Beautiful House in São Tomé, One of Many

That night we invited Grupo Tempo to perform on the ship. Nezo and Guilherme de Carvalho (the latter a dead ringer for Lionel Ritchie) sang lovely acoustic songs that sounded similar to Cape Verdean or Angolan music, yet had a flavor all their own. Their concert was a huge hit with the passengers, and I’m sure they would do well on the world stage. Apparently, their missing member Oswaldo Santos, who is now living in Portugal, is apparently a virtuoso of the magnificent local guitar style, which reflects influences from Congolese soukous and Caribbean zouk.

Grupo Tempo Performing on Board

Grupo Tempo Performing on Board

The next morning we arrived at Príncipe, which is even smaller and more isolated then São Tome. Príncipe’s landscape is shockingly dramatic, its otherworldly mountains that jut sharply into the sky making me think we were pulling up to a Hollywood set for King Kong, Jurassic Park or the Lost World. The total population is around 6000, and there was scarce evidence of any people at all from the ship.

Príncipe Island

Príncipe Island

Our destination for the day was the Bom Bom Island Resort (http://www.bombomprincipe.com), nestled in one the most beautiful settings I have ever scene. Our task for the day was to relax by the beach, stroll the resorts lengthy boardwalk and enjoy a meal of grilled octopus and pork. With the exception of some Portuguese tourists, few outsiders seem to have discovered this amazing slice of unspoiled paradise. It makes Hawaii and the Caribbean look like Las Vegas in comparison. The only thing missing was my wife to share this romantic setting.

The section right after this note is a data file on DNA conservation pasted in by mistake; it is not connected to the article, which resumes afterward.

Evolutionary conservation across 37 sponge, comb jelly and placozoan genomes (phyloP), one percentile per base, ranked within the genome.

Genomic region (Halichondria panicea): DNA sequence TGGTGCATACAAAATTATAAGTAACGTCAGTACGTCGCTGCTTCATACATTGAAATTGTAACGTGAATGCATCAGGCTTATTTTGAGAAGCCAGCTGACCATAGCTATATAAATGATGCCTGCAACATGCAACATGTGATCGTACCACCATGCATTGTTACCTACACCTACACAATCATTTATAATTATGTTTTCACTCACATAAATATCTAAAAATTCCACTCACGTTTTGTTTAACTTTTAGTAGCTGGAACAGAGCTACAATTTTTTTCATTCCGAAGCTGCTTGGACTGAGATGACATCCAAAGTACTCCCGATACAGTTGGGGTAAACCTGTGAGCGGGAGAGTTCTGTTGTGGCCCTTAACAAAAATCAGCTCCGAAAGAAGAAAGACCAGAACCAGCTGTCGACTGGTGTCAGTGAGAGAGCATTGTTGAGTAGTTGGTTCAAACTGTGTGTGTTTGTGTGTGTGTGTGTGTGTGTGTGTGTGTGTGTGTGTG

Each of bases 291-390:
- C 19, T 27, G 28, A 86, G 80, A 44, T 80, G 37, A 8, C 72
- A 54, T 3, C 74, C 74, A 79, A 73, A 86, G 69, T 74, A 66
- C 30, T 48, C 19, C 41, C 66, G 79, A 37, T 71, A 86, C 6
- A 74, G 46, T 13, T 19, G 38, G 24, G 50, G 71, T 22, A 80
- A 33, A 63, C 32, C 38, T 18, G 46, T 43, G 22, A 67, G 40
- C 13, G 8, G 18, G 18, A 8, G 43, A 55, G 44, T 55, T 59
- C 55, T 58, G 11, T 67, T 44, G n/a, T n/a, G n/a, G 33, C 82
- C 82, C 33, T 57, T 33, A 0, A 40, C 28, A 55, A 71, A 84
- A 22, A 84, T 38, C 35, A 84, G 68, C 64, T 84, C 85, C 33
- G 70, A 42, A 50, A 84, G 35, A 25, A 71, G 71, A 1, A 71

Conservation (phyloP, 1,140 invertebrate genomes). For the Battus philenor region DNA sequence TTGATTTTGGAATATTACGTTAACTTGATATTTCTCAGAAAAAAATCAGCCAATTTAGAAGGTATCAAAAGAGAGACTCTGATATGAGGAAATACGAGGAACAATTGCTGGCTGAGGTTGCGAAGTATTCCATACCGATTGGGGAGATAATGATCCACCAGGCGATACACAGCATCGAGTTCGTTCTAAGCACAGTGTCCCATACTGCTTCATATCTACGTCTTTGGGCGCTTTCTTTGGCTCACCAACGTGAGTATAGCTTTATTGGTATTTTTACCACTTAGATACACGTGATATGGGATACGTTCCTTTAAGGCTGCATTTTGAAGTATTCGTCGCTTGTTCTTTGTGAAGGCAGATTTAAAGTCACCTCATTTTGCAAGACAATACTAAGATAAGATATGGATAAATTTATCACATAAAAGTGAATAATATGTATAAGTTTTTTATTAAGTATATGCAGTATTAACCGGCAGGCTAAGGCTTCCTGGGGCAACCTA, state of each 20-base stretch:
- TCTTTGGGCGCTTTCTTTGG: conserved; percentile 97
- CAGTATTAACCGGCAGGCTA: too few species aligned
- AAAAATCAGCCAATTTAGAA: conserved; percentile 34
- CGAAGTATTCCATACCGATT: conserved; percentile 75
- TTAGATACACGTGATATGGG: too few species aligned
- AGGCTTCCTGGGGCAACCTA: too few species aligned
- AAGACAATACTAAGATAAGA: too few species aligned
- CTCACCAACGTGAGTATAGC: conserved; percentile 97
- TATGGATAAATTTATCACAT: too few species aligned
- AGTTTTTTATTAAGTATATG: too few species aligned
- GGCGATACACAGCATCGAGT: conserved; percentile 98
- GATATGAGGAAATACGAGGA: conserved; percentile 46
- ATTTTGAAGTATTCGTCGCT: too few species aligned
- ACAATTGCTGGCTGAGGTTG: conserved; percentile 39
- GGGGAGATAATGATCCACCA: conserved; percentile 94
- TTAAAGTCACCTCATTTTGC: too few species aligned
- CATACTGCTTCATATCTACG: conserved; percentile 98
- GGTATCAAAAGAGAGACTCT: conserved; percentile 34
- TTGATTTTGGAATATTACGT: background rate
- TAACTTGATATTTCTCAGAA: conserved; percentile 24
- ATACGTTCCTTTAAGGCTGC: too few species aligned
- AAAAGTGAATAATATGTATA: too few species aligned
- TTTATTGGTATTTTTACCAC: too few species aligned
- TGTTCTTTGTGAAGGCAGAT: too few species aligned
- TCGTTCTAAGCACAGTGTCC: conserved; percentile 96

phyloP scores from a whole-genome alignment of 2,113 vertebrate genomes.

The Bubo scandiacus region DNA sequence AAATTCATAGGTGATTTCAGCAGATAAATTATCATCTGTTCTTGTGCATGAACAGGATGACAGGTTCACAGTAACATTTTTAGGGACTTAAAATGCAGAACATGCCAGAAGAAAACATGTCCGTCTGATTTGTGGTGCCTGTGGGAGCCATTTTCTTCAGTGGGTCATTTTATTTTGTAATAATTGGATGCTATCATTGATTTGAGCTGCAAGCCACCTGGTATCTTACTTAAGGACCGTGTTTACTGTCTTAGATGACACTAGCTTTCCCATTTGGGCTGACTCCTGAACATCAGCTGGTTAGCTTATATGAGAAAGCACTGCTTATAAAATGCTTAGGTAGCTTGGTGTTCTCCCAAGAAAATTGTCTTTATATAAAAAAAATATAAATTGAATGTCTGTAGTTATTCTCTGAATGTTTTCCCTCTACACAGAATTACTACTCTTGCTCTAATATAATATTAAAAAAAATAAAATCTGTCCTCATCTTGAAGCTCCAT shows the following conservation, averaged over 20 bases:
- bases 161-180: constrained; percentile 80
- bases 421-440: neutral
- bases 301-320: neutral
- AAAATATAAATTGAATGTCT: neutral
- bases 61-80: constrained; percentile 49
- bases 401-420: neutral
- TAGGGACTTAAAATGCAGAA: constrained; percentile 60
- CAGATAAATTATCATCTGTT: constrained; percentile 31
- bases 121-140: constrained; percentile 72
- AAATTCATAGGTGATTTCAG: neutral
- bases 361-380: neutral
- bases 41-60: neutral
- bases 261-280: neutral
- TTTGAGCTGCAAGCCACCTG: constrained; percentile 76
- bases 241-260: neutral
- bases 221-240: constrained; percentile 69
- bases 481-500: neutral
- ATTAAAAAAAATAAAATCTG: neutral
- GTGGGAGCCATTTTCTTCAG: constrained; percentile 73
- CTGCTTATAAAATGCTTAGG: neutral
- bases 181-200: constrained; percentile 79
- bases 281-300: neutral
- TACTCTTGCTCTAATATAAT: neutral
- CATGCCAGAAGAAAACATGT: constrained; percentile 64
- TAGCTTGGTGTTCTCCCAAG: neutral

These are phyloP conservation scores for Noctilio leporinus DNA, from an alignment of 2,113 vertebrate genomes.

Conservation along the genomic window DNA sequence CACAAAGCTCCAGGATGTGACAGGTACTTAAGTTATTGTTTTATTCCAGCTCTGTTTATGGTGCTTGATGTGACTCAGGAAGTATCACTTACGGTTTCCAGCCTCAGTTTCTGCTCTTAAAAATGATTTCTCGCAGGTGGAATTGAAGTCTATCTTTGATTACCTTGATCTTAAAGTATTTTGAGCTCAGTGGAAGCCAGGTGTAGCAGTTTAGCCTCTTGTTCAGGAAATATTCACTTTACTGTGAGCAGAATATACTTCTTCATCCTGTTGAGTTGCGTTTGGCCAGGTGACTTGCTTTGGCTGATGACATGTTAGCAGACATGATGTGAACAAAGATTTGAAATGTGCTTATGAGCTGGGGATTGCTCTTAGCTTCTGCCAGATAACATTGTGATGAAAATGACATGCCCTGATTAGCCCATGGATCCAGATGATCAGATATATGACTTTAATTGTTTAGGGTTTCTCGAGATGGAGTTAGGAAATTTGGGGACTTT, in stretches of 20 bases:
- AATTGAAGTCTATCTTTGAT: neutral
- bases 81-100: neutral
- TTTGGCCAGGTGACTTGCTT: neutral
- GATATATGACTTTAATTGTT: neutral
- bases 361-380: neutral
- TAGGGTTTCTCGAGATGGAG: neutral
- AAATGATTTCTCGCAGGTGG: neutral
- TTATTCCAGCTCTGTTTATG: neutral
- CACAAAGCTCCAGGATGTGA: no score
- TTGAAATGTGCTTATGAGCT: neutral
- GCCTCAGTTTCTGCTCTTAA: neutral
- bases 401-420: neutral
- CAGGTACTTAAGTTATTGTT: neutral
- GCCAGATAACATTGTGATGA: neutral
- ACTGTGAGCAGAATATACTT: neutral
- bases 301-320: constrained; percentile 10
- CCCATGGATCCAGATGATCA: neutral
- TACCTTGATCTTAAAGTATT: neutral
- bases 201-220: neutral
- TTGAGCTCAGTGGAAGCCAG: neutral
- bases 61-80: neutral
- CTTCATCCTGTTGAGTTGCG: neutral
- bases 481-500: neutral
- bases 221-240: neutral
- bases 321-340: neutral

Bom Bom Island Resort

Bom Bom Island Resort, Príncipe

Bom Bom Island Resort

Bom Bom Island Resort, Príncipe

The Intrepid Traveler in Príncipe

The Intrepid Traveler in Príncipe

I will return with her someday, and I recommend you make the effort to get there as well. It’s truly a unique place that for the time you are there will help you forget the hustle and bustle of daily life. The landscape isn’t the only reason to visit – the people, and of course, the music, make it a destination that will leave an impression for years to come. I know it did on me.